The famed Amul Parlour which once saw home chefs struggling with unfamiliar veg and non-veg ingredients will now see the cooks honing their skills on vegetables. In defence this move one of the judges, one my all-time favourite Chefs of India chef Sanjeev Kapoor’s comments left me awestruck. He acknowledges that India is primarily vegetarian and we have managed to come up with a vegetarian counter-dish to almost all global non-vegetarian dishes1. Is the show’s intent to re-produce vegetarian counterparts from across global cuisines or to train a chef who will be skilled in all cooking related work from having an eye for the ingredients to cutting, chopping, slicing as well as developing new techniques. Dear Mr. Kapoor, every time you smiled and suggested a remedy in your Khana Khazana show aired on Zee TV I remember my mother and aunt meticulously taking down your advice. In other words, while substitutes ( ingredients, techniques or appliances) are one way of cooking, skills of a masterchef lies in familiarity of ingredients and cooking techniques and this was one such platform for amateur cooks to cook with caviar, scallop, snail as well as bamboo shoots, flowers and yams and the past seasons have beautifully showcased some of these ingredients.

The treatment of ingredients over fire, water and in conjunction with air has been the key to cooking techniques across ‘India’ n cultures. Let’s take air. Fermented foods across India have both vegetarian and non-vegetarian dishes. Air does so much to our food. From dosa- idly batters, to fermented soya bean, fish and even the delicious pork fat which is used for cooking I hear. Fermentation is one of the age old preservation techniques and mastery over wheat crop as Michael Pollan in his work Cooked tells us is a telling tale of our tryst with bread and brewing. Cooking techniques involve a close association and familiarity with our ecology and ingredients. Such associations, in the age of TRPs can also be utilised to be familiar of vegetables, marine life, animals and insects eaten and consumed across Indian geography.

Why do we need to create a show for only vegetarian cooks? What is the urgency? The necessity stems from health concerns. Hang on. One of the officials ( Gourav Banerjee of Star Plus) “more vegetarians means less cholesterol”( see the article Economic Times).  Wow!!!  I understand the health concerns of industrial food giants and the recent packaging efforts to make us aware of the unsaturated fat we consume to the cleverly packaged probiotic products to Food Safety and Standards Authority of India joining hand adopting Codex Alimentarius guidelines and prescribing food safety guidelines to ensure microbiological count of various products do not exceed a certain limit so that we are safe. Clearly, we have come a long way. Food associated health risks have been created due to multiple factors and our complex work hours, lack of exercise coupled with erratic eating habits particularly of industrial food giant dependent comfort goods has increased the risk. Health concerns of a cooking show in that sense could bring forth these elements and promote a sustainable food supply chain.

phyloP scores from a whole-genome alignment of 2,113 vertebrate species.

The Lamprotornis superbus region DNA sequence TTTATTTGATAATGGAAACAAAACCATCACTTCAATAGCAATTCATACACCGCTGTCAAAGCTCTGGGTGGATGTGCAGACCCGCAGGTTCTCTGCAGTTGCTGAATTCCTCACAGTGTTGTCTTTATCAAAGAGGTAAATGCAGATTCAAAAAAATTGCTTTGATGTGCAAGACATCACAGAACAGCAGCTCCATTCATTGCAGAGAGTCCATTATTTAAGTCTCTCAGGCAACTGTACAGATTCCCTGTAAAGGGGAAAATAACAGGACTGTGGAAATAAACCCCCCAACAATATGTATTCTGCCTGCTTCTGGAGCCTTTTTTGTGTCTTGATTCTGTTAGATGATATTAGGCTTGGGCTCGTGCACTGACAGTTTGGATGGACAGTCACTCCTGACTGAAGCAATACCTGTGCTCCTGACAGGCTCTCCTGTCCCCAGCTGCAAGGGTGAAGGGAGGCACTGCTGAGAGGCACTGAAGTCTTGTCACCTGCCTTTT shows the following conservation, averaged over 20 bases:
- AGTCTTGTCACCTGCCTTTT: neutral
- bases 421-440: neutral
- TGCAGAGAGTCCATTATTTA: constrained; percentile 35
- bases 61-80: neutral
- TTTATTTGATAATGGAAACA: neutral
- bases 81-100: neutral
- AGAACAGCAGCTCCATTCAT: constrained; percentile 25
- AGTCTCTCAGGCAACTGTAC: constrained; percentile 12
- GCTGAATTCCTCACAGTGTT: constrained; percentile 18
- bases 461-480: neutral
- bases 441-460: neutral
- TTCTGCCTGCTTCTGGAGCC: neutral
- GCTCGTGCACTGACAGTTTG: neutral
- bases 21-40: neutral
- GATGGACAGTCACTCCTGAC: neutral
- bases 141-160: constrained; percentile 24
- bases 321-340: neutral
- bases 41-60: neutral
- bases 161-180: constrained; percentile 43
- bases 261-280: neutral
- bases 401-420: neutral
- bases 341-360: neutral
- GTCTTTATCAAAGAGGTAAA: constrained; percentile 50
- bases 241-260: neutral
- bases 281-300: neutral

No, such expectations from a show which has to meet a requisite TRPs to ensure its own sustainability is a little far-fetched. At least one of the sponsors of the two that has partnered with Master Chef India had a dream parlour to boast off(  which included non-vegetarian items). I have already mentioned about the famous Amul Parlour sponsored by Amul- a company with a strong foothold in the dairy market. Media reports suggest that there is a second sponsor Adani- Wilmar who markets Fortune Oil at play here. Media reports suggest Adani Group’s study has shown a move away from meat products and substituting with alternatives2. Do we smell soya here?

The linkages between health and vegetarianism are misplaced here. A cooking show should have shown restraint if not courage in coming up with a better explanation for being an only vegetarian show and by de-facto excluding a large section of amateur cooks who experiment with both vegetarian and non-vegetarian dishes. While the previous seasons celebrated fusion food through a combination of techniques and ingredients, the vegetarian move at the outset excludes a lot of recipes, techniques as well. It also restricts the show’s format to be experimental with ingredients. This year I was hoping a lot more variety ( a lot more surprise) in terms of shoots and flowers that would make inroads in Master Chef Kitchen along with silkworm, fermented fish and ants. May be I was hallucinating! May be I represent a minority of the population who has not switched to meat alternatives, not a vegetarian but enjoy leaves, shoots and flowers, eats fish and meat and sadly Master Chef India Season 4 you have left me disappointed.


1 For detailed comments read Vasudha Vengopal’s article “ Why did Amul and Adani sponsored MasterChef go all vegetarian?” http://articles.economictimes.indiatimes.com/2014-11-18/news/56222174_1_vegetarian-diet-adani-wilmar-star-plus; Accessed on 20 November 2014.

2 Rajyasree Sen’s “Dear Sanjeev Kapoor, no non-veg on Master chef is a terrible, stupid idea” http://www.firstpost.com/living/dear-sanjeev-kapoor-non-veg-masterchef-terrible-stupid-idea-1808965.html; Accessed on 20 November 2014